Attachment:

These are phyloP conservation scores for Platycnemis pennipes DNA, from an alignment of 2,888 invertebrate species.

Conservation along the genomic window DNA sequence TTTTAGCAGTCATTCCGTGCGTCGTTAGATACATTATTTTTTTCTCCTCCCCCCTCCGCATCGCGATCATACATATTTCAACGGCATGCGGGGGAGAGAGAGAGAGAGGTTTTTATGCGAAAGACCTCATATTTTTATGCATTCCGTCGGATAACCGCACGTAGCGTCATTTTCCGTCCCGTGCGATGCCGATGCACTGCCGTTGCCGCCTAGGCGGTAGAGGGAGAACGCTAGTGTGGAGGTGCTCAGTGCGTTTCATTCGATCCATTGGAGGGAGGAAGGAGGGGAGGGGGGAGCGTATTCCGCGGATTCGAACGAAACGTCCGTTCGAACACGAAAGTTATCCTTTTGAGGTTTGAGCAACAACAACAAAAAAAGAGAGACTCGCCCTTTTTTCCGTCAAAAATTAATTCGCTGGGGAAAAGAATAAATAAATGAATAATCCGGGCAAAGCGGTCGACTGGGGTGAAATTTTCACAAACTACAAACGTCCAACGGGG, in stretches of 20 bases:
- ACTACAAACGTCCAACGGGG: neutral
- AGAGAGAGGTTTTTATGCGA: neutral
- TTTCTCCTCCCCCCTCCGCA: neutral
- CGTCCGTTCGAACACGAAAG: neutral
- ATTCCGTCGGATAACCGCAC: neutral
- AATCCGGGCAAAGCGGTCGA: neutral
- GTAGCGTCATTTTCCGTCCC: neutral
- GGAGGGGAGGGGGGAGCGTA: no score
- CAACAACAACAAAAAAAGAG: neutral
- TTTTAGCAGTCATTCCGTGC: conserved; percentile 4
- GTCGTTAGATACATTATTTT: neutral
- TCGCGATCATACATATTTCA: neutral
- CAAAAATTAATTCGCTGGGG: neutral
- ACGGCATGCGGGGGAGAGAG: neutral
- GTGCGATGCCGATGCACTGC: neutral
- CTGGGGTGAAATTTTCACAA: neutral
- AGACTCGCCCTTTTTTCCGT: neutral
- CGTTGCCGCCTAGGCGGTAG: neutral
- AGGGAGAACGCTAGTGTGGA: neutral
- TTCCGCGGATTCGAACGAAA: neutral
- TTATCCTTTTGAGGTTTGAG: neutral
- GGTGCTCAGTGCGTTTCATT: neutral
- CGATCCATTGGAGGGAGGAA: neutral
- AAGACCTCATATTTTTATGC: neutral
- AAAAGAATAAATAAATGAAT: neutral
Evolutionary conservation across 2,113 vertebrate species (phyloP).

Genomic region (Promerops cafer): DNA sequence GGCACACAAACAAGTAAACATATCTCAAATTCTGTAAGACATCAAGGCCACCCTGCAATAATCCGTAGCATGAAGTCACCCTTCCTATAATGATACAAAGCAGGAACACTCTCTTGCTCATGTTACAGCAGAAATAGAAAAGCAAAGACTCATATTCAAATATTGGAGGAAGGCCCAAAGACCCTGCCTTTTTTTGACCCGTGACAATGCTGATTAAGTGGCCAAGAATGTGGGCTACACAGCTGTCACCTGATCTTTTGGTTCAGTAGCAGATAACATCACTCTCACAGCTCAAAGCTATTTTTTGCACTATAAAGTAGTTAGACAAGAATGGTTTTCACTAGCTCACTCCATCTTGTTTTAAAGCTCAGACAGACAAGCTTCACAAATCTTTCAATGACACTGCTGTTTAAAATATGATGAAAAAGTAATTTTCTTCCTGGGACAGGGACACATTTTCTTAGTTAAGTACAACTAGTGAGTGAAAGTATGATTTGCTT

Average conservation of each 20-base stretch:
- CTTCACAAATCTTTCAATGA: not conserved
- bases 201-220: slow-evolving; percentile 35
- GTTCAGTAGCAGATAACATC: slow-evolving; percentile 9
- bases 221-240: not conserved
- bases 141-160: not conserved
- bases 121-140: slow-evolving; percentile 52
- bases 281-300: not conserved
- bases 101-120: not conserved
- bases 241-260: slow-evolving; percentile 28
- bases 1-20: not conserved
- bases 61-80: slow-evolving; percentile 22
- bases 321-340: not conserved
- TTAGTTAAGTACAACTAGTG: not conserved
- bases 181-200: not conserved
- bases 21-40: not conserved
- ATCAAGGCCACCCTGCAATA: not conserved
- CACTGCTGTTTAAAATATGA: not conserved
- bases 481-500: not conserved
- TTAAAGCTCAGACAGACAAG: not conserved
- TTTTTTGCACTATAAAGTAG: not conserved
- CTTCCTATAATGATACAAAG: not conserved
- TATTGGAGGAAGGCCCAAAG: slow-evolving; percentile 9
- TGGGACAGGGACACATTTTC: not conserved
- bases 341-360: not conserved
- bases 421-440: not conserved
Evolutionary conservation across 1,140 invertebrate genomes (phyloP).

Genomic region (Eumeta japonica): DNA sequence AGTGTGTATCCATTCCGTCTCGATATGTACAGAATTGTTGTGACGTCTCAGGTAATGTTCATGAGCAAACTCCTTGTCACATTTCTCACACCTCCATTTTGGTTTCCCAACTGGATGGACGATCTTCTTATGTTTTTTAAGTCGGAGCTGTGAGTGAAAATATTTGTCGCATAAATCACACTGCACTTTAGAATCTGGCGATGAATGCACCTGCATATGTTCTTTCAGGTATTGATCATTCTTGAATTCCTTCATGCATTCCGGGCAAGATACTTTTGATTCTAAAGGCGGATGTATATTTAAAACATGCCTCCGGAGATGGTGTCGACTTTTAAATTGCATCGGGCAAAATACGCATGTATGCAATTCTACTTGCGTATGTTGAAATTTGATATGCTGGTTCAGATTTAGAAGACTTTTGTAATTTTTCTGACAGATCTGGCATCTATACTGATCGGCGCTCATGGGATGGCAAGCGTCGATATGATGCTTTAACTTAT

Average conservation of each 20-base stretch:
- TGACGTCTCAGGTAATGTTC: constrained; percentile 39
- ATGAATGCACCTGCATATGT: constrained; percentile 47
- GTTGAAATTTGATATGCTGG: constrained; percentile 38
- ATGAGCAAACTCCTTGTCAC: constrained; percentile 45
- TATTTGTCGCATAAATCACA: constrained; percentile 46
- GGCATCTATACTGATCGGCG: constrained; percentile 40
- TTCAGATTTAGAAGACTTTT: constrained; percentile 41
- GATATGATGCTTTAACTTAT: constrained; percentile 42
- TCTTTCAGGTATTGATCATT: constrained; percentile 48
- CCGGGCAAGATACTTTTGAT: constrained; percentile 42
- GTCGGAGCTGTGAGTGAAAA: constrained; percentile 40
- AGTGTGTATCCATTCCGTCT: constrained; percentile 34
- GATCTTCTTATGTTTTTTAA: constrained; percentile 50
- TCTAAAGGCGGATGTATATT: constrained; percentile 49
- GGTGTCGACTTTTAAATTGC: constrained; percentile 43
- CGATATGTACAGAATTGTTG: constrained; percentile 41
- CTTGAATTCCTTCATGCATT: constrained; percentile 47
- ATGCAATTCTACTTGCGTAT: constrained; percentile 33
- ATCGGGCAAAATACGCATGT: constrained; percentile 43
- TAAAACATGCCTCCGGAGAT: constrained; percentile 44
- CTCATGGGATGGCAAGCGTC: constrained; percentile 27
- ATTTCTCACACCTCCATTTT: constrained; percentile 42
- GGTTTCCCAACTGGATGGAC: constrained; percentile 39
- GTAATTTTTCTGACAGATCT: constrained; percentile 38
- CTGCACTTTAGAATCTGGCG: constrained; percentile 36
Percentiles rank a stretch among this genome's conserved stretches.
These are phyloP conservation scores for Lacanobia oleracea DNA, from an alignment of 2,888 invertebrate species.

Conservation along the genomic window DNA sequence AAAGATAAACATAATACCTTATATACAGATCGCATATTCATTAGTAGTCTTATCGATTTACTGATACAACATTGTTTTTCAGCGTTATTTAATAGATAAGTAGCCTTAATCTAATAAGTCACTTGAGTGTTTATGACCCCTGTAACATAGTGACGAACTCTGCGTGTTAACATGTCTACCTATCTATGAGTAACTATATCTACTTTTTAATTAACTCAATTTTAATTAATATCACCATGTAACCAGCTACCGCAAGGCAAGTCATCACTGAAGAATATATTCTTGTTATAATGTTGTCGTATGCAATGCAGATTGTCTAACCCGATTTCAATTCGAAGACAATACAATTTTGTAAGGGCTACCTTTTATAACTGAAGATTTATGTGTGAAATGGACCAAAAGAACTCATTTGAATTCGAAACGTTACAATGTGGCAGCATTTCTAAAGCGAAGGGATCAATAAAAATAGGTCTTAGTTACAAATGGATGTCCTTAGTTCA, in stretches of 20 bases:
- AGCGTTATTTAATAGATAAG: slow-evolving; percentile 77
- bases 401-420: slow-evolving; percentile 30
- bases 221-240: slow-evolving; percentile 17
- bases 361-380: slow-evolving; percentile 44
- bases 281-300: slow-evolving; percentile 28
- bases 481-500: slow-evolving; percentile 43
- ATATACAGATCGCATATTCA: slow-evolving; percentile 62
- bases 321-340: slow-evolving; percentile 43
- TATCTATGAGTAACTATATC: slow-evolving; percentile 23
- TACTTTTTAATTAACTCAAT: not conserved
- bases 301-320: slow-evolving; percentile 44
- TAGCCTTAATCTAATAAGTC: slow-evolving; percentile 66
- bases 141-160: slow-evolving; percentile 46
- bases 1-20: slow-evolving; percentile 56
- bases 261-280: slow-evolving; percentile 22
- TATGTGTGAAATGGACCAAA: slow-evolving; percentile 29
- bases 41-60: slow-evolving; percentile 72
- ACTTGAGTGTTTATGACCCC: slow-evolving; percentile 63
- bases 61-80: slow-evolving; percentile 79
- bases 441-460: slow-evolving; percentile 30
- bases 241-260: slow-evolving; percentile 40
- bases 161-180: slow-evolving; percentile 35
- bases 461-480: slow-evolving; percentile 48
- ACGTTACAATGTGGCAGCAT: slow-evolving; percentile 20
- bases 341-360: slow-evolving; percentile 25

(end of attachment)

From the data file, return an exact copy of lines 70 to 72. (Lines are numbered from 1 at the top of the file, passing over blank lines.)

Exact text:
- AGTGTGTATCCATTCCGTCT: constrained; percentile 34
- GATCTTCTTATGTTTTTTAA: constrained; percentile 50
- TCTAAAGGCGGATGTATATT: constrained; percentile 49